The base price of $21,275 for the all-new ’04 F-150 XL Regular Cab includes a 300-horsepower V-8 and a four-speed automatic transmission, while the ’03 base of $19,125 gets you a V-6 and a manual tranny. Ford also will carry over two of its ’03 F-150s as ’04 models, to be called the F-150 Heritage XL and XLT, with prices unchanged, allowing Ford to say that it still has a sub-$20,000 truck (the ’04 Heritage XL will begin at $19,125).
Prices for the new-generation F-150 run quickly up the ladder to $35,570.
The lineup now offers five models, three cab sizes, three bed lengths, two bed styles and five levels of interior quality.
The last is part of Ford design guru J Mays’ belief that interior design and quality are the new battlefield in the war to win consumers’ hearts.
All ’04 F-150s will come with four doors, and will be 4 inches wider than this year’s models. The Regular and SuperCab models also have been increased in length by 6 inches, all of it in the cabs for a nice boost in space for cargo behind the seat in the regular models and for people and cargo in the SuperCab.
I spent considerable time in the rear seats of both the SuperCab and SuperCrew, on highways and off, and can testify that Ford did a good job of making sure back-seat passengers are no longer afterthoughts. The seats are comfortable and there’s plenty of leg, head and shoulder room.
With the ’04 models, Ford becomes the first pickup maker to offer three bed lengths -- and the company has raised the side walls of the beds by 2.2 inches, adding 12% to 15% to the cargo space.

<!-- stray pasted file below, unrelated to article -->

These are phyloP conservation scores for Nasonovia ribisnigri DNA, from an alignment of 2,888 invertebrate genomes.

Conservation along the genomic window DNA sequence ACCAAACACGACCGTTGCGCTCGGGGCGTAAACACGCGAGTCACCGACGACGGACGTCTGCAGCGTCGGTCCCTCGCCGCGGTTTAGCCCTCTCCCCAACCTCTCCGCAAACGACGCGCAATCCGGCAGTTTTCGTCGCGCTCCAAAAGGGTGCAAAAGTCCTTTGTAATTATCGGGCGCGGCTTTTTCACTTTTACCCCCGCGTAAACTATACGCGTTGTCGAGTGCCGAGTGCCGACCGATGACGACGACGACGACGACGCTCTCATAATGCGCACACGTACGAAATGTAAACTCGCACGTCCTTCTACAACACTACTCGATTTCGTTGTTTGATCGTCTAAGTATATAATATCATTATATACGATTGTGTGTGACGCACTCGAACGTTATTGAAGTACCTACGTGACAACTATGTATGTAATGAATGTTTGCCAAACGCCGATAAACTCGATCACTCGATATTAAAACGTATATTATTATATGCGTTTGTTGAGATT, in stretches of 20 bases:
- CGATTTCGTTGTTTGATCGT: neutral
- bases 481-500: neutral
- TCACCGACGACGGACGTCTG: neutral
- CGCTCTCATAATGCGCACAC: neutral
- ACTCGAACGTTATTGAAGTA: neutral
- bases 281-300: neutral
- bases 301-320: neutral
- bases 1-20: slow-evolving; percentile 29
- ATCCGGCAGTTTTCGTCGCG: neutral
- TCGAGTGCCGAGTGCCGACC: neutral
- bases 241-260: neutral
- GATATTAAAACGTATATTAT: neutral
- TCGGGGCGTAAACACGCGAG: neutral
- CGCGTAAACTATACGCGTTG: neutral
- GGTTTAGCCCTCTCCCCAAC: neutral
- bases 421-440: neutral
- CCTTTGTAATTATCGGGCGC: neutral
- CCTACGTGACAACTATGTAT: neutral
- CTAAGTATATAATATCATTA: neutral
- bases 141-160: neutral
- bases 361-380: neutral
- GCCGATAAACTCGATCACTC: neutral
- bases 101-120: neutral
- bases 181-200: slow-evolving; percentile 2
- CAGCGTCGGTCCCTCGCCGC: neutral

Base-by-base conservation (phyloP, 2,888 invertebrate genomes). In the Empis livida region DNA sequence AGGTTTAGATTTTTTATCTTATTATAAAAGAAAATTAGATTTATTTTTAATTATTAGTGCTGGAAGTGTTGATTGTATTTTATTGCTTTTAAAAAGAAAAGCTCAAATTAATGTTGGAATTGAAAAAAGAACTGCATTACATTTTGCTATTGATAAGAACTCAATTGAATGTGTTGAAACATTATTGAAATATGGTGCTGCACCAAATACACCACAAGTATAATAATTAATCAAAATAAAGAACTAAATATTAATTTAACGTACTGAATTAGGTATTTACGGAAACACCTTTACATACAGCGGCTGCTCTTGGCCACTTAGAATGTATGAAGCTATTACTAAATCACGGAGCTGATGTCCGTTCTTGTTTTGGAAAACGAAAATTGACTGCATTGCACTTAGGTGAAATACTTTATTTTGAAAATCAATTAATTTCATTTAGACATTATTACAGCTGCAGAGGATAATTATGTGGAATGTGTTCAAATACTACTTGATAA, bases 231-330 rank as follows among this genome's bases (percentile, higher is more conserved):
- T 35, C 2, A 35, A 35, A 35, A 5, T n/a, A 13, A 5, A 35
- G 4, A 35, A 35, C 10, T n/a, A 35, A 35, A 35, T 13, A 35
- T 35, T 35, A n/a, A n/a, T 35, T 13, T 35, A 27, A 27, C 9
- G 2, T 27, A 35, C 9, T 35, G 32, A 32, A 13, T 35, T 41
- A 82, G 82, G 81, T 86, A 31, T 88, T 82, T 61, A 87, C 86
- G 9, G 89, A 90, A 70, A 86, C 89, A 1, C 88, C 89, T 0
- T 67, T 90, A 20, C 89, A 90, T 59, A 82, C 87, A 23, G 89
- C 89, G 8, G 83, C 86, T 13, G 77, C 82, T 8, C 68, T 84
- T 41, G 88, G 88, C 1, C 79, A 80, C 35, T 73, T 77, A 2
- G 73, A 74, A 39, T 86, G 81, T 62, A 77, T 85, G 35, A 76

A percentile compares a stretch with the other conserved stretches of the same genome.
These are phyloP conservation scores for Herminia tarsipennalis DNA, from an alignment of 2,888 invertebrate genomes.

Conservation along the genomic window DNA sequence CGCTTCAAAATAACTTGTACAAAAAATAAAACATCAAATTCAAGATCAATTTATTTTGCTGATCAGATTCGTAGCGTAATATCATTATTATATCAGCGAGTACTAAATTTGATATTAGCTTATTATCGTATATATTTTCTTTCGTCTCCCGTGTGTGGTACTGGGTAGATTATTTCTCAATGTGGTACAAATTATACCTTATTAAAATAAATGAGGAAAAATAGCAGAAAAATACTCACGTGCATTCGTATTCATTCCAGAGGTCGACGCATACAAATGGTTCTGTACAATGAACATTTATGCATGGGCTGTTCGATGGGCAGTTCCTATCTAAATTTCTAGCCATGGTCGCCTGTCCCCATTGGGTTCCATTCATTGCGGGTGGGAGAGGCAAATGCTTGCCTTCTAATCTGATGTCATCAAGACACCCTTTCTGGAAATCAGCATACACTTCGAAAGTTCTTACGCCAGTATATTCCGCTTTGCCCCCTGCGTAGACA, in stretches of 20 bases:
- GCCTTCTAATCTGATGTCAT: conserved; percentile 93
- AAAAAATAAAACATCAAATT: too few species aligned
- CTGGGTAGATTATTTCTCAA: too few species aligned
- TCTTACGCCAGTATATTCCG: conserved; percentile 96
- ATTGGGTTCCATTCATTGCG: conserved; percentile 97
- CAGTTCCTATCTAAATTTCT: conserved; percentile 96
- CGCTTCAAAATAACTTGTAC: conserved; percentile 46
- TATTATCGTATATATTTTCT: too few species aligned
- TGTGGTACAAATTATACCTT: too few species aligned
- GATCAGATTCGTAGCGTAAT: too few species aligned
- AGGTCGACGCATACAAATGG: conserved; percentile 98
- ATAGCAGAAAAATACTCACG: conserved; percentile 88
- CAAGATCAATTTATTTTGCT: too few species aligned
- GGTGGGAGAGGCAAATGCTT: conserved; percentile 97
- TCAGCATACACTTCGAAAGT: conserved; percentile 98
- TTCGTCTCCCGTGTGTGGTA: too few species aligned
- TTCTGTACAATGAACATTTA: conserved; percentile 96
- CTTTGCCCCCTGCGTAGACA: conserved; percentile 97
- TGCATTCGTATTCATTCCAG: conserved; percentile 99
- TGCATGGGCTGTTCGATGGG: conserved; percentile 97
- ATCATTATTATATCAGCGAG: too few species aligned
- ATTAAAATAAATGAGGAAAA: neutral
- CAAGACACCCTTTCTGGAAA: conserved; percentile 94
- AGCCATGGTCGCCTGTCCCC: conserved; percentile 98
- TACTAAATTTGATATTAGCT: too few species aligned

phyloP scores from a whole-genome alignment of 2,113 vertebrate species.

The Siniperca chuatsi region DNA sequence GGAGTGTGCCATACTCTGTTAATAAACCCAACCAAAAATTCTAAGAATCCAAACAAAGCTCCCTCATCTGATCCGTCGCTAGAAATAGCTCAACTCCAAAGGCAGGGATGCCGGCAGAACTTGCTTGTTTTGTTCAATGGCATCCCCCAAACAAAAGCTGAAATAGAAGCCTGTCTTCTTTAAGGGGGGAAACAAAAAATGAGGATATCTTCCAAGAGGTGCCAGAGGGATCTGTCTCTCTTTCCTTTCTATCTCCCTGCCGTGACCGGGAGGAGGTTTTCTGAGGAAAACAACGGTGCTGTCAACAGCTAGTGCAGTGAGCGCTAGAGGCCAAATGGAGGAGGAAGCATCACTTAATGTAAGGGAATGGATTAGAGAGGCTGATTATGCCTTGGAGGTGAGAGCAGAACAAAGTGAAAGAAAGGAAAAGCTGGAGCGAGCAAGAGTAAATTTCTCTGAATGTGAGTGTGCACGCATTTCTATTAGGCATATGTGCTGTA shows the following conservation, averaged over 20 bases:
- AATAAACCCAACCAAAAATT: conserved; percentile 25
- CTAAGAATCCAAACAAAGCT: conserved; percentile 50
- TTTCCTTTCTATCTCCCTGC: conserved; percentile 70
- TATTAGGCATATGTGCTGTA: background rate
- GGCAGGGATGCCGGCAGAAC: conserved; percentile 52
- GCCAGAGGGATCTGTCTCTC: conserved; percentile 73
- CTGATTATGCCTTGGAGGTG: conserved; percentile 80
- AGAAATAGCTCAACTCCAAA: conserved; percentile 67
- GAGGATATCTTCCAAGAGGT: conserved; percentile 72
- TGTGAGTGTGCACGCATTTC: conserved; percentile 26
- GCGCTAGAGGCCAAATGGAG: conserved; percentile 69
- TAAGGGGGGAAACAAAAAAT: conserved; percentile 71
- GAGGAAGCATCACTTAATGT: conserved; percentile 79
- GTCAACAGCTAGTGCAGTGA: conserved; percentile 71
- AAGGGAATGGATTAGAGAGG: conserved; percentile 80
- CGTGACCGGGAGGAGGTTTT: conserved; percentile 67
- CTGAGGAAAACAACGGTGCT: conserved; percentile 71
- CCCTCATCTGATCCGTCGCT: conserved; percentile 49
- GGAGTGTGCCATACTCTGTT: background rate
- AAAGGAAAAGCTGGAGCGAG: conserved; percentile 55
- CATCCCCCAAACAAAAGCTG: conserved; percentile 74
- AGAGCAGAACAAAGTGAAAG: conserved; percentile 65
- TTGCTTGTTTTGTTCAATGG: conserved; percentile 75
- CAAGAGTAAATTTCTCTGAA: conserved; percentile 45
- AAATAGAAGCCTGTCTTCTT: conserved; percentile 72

The shortest bed is a stubby 5.5-footer especially well-fitted to the SuperCrew for people who want a pickup that has a full-size cabin for five and still fits in a conventional garage. There’s a 6.5-foot intermediate bed and a full-length 8-footer for those who have lots of stuff, or stuff that’s long, to haul. The SuperCrew comes with only the short bed for the ’04 model year, but Ford will offer a 6.5-foot bed after that.
The extra bed height that adds cargo volume also might make it more difficult for some to reach over the sides and grab items on the floor of the bed. But the locking tailgates are outfitted with torsion bar assist, making them fairly easy to lift: One engineer said the 34-pound tailgates take no more effort than 15-pounders without torsion bars.
Final words: Still the one to beat.